With the launch of AfCFTA on 1st January 2021, there seems to be a strong wave of optimism that the much anticipated African intraregional free trade agreement has finally been activated. According to a World Bank report, AfCFTA will significantly boost African trade, particularly intraregional trade in manufacturing.
The volume of total exports would increase by almost 29 percent by 2035 relative to the baseline. Intracontinental exports would increase by more than 81 percent, while exports to non-African countries would rise by 19 percent. Intra- AfCFTA exports to AfCFTA partners would rise especially fast for Cameroon, the Arab Republic of Egypt, Ghana, Morocco, and Tunisia, with exports doubling or tripling with respect to the baseline.
In this edition of the newsletter, we will be exploring the Cost of Manufacturing in Africa.
Competitive workforce: Africa is an increasingly cost-effective location for manufacturers, especially in light of current demographic trends. The population living on the continent will be larger than that of either India or China by mid-century, with approximately 1.2 billion people. Africa’s share of the global working-age population (15-64 years) is projected to double to roughly 20 percent by 2050 (source Brookings).
The projections above confirm that Africa will ultimately become the most labour-friendly destination to establish manufacturing business in the near future and beyond.
Shipping costs: Radelet and Sachs (1988) in their research findings, concluded that shipping costs play a significant role in a country’s prospects for growth in manufactured exports and overall national economic growth as well. The movement of goods from port of entry into several African countries are disproportionately challenged by bureaucratic red tape, macroeconomic policies and poor infrastructure.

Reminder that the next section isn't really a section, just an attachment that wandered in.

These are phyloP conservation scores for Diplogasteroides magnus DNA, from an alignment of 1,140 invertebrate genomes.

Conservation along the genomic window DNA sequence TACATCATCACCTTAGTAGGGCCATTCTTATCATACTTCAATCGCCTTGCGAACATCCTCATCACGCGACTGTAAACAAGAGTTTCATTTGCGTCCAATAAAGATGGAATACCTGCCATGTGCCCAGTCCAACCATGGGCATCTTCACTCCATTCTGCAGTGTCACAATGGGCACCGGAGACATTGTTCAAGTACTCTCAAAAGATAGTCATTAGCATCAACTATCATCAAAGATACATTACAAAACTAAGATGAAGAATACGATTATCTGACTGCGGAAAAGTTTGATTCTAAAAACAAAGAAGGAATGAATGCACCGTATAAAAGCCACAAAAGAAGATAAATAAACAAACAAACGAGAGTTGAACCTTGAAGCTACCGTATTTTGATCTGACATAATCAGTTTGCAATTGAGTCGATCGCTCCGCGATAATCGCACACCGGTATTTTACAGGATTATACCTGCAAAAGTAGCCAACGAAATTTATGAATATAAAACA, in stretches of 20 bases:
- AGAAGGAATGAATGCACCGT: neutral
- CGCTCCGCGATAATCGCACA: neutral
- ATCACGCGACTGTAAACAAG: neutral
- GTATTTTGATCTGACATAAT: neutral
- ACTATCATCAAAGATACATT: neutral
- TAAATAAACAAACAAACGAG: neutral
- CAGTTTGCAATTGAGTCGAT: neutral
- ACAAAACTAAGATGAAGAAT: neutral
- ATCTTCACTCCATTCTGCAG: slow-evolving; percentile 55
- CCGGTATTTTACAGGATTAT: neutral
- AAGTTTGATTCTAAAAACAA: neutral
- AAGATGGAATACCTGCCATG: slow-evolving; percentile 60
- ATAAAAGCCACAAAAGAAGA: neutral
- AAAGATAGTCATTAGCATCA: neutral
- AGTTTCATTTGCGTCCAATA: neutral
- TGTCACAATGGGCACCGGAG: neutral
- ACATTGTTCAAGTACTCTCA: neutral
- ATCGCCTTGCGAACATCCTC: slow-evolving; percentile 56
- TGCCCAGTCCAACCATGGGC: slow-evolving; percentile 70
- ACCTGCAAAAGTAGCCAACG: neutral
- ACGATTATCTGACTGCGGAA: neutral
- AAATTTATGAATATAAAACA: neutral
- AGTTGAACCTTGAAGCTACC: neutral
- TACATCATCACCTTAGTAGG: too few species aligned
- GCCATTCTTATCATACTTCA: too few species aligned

The transport infrastructure impediments have compelled businesses to recover costs by inflating the price on their finished products. However, with the advent of AfCFTA, some African Governments are now making deliberate efforts to improve their transport and other key infrastructures to position themselves as competitive destinations for manufacturing investors.
ICT & Telecoms: The exponential growth in mobile technologies has enabled African businesses to “leapfrog” previous technologies in order to access consumers and improve business-to-business networks.
The mobile ecosystem is estimated to contribute at least 7 to 8 percent to Africa’s GDP in the coming years, as the recent rise of e-commerce, e-banking, and mobile and internet communication is helping to facilitate business-to-business transactions along the supply chain (source Brookings).
The wide spread of GSM technology has also empowered both small and large-scale manufacturers in Africa to successfully launch into global markets outside their local domain.
Special Economic Zones (SEZ): Some Governments in Africa have adopted Special Economic Zones (SEZ) as effective strategy to develop specific manufacturing sector(s) in their country. The SEZ offer manufacturers attractive incentives such as higher quality infrastructure, tax benefits, import-duty exemptions and duty-free movement of goods among others. Considering that some countries are endowed with abundant natural resources while others have strategic export gateway locations, Government of these countries tactically establish SEZ to take advantage of unique features of a target location. SEZ has resulted significant growth in specific manufacturing sectors such as automobiles in Morocco and textiles in Ethiopia among others.
The next edition of OctoberFirst Newsletter will feature ManufacturingSupply Networks in Africa.
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